Abstract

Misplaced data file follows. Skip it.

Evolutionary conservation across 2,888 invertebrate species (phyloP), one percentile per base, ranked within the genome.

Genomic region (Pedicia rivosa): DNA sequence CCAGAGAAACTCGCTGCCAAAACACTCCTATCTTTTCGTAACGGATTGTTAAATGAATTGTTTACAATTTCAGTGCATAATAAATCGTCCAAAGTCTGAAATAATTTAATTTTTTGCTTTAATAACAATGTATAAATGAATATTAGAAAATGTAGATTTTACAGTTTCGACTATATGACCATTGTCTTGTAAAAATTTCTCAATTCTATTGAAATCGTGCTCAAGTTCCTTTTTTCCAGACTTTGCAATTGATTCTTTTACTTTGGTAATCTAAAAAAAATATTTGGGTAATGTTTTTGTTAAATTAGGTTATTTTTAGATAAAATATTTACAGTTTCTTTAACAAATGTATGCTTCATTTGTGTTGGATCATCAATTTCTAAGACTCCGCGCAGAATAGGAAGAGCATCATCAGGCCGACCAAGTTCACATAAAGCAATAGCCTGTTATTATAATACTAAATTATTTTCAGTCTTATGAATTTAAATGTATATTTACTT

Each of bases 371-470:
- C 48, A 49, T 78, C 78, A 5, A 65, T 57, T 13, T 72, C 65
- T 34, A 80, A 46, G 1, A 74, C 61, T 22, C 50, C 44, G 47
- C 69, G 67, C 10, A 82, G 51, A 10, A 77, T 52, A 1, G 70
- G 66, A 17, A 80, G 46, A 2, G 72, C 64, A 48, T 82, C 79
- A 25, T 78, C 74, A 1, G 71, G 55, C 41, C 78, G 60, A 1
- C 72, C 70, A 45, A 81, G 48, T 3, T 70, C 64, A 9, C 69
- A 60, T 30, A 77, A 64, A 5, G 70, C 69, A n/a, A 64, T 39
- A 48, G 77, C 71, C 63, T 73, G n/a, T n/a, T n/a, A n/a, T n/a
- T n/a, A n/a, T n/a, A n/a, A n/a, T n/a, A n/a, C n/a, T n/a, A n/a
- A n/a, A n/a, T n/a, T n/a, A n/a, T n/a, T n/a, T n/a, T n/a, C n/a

Multiple scattering of light by cells poses a significant challenge in the development of near-infrared-based methodologies to reliably extract chemical and physical information contained in the spectra collected during the bacterial growth cycle. The extent of information that can be obtained from NIR spectra could, in principle, be vastly improved if the scattering and absorption effects can be effectively separated. This study focuses on the methodology for extracting the bulk optical properties over the course of the bacterial growth cycle and investigates the nature and extent of changes in the optical properties with time. By inverting the radiative transfer equation (RTE) using three measurements, total diffuse reflectance, total diffuse transmittance, and collimated transmittance, the bulk absorption coefficient (μ<sub>a</sub>), the bulk scattering coefficient (μ<sub>s</sub>), and the anisotropy factor (<i>g</i>) are extracted and their changes during the course of the growth cycle are investigated. In this study, a simple bacterial growth system consisting of <i>Bacillus subtilis</i> growing in an aqueous solution (minimum medium) was investigated. The changes in the optical properties of this system during bacterial growth, stationary, and decline phases were investigated by inverting the measurements using the adding-doubling method to solve the RTE in the wavelength region of 950–1850 nm. This study shows that during growth in liquid culture, the absorption and scattering property changes can be consistently extracted from measurements under multiple light scattering conditions. The estimation of the anisotropy factor was not reliable beyond 1200 nm at low bacterial cell counts, but reliability increased with increasing biomass concentration. At all stages in the growth cycle, the anisotropy factor could not be reliably extracted in the first overtone region. However, this does not appear to adversely affect the estimation of the absorption and scattering coefficients.

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